Democrats hammered the Trump administration’s immigration policies over the Memorial Day weekend and President Donald Trump punched back.

Here are three big claims and the truth behind each.

1. ‘Lost’ Children in America Illegally

USA Today ran an op-ed headline: “The feds lost—yes lost—1,475 immigrant children.”

In the context of Trump administration officials asserting that the government will not exempt illegal immigrants from prosecution because they are with children, the story sparked outrage among Democrat lawmakers.

The Trump administration contends the children are not “lost.”

For one, the children who crossed the border illegally are not in the custody of the Department of Health and Human Services or any other federal agency. Second, the number 1,475 comes from the number of unaccompanied alien children released to sponsors who could not be reached by phone.

So, Democrats and media critics say “lost.” The administration counters that the sponsors of the children did not respond to a call 30 days after their release. It’s largely a matter of phrasing.

The 30-day call itself is not required by statute.

Under existing policies, 48 hours after being taken into custody, children who enter the country illegally are transferred to the Department of Health and Human Services’ Office of Refugee Resettlement, which seeks to place them with family members if possible.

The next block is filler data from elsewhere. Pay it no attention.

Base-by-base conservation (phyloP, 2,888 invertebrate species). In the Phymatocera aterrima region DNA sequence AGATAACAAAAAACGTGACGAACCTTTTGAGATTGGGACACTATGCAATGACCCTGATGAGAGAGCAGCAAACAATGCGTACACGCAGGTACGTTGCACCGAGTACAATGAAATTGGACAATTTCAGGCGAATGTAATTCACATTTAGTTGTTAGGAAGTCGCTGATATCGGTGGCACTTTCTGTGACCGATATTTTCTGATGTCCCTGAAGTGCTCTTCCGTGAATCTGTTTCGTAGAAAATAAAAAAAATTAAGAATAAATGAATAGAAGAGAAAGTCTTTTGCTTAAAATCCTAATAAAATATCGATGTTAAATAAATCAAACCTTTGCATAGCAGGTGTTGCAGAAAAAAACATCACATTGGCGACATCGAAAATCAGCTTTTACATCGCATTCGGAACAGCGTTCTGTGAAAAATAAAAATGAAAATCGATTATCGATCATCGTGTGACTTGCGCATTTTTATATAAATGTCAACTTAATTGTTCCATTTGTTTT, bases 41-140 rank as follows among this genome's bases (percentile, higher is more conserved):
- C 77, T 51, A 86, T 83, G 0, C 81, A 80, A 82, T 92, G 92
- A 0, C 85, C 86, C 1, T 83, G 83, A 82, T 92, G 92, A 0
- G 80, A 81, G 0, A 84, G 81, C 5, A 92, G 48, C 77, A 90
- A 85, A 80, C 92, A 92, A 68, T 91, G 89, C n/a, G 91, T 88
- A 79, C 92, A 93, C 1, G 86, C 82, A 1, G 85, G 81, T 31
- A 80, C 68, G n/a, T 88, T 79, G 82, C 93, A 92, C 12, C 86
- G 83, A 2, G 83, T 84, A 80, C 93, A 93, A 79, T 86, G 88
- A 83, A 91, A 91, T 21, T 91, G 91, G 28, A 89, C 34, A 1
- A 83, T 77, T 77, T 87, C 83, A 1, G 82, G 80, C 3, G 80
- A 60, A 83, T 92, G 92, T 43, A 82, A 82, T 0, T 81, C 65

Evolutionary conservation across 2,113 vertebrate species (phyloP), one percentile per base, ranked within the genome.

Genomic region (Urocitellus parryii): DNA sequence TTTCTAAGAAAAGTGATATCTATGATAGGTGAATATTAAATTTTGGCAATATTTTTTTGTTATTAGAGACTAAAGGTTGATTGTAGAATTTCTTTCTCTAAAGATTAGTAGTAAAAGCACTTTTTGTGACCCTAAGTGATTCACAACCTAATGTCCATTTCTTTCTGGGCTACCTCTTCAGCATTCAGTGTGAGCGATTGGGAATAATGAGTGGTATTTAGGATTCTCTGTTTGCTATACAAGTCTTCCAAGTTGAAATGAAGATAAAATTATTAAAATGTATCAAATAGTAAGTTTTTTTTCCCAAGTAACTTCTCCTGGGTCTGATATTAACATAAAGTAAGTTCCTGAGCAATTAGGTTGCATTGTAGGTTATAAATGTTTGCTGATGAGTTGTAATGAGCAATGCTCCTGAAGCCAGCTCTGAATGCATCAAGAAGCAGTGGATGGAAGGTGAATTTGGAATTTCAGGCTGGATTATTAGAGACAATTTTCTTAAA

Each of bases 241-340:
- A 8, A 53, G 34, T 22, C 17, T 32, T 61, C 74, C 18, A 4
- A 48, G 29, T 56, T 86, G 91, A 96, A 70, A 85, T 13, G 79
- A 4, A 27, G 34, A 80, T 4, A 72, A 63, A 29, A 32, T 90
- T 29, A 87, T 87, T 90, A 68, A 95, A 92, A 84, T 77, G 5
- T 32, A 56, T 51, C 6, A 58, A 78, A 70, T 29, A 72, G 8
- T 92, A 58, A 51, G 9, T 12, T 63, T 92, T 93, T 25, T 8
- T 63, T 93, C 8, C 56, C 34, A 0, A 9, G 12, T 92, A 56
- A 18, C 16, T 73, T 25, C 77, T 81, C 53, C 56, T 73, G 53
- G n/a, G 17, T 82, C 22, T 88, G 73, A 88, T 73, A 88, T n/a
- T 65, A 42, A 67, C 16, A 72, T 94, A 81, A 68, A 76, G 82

In some cases, this includes placing the children with a “sponsor,” a family member when possible. In some cases, those family members are also in the country illegally.

A caseworker with the resettlement office contacts the child’s sponsor 30 days after release to ensure the child is safe.

However, many of the calls go unreturned, Steven Wagner, acting assistant secretary for the Administration for Children and Families, said in a conference call Tuesday.

Wagner, in testimony last month to the Senate Homeland Security and Governmental Affairs Committee, said the Refugee Resettlement Office “was unable to determine with certainty the whereabouts of 1,475” unaccompanied children.